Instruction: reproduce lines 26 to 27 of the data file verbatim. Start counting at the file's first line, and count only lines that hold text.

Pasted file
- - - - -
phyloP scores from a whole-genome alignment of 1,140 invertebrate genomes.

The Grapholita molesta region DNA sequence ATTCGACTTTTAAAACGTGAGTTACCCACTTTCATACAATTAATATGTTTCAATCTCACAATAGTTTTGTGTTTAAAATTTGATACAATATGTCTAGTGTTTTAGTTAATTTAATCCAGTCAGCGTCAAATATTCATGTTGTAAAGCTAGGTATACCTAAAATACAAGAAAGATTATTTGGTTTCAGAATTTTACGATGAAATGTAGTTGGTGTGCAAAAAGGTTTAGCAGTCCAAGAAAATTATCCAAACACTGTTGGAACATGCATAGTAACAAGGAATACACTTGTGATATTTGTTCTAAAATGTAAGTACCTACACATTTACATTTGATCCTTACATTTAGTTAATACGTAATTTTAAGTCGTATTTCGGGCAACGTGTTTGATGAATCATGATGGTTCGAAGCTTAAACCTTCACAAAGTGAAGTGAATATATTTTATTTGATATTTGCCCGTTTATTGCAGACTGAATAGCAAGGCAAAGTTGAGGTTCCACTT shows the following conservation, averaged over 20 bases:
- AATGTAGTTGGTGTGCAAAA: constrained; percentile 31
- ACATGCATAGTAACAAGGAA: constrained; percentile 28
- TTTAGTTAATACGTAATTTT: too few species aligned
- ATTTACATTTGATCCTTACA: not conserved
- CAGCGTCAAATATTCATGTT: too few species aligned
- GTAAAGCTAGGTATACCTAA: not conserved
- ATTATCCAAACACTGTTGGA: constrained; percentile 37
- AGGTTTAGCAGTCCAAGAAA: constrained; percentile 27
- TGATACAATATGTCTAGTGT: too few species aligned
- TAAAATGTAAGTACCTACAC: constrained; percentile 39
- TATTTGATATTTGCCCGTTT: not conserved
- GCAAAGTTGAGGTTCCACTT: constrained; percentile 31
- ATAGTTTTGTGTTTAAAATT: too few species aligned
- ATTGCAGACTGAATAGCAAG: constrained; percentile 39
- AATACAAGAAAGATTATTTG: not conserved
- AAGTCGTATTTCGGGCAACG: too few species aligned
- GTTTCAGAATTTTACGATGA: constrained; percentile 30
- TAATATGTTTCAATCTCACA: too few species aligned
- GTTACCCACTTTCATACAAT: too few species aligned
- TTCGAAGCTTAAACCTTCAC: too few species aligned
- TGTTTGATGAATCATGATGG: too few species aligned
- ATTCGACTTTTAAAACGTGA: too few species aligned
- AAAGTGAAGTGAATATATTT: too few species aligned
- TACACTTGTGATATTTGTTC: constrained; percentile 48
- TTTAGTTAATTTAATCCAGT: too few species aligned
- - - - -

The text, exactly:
- TACACTTGTGATATTTGTTC: constrained; percentile 48
- TTTAGTTAATTTAATCCAGT: too few species aligned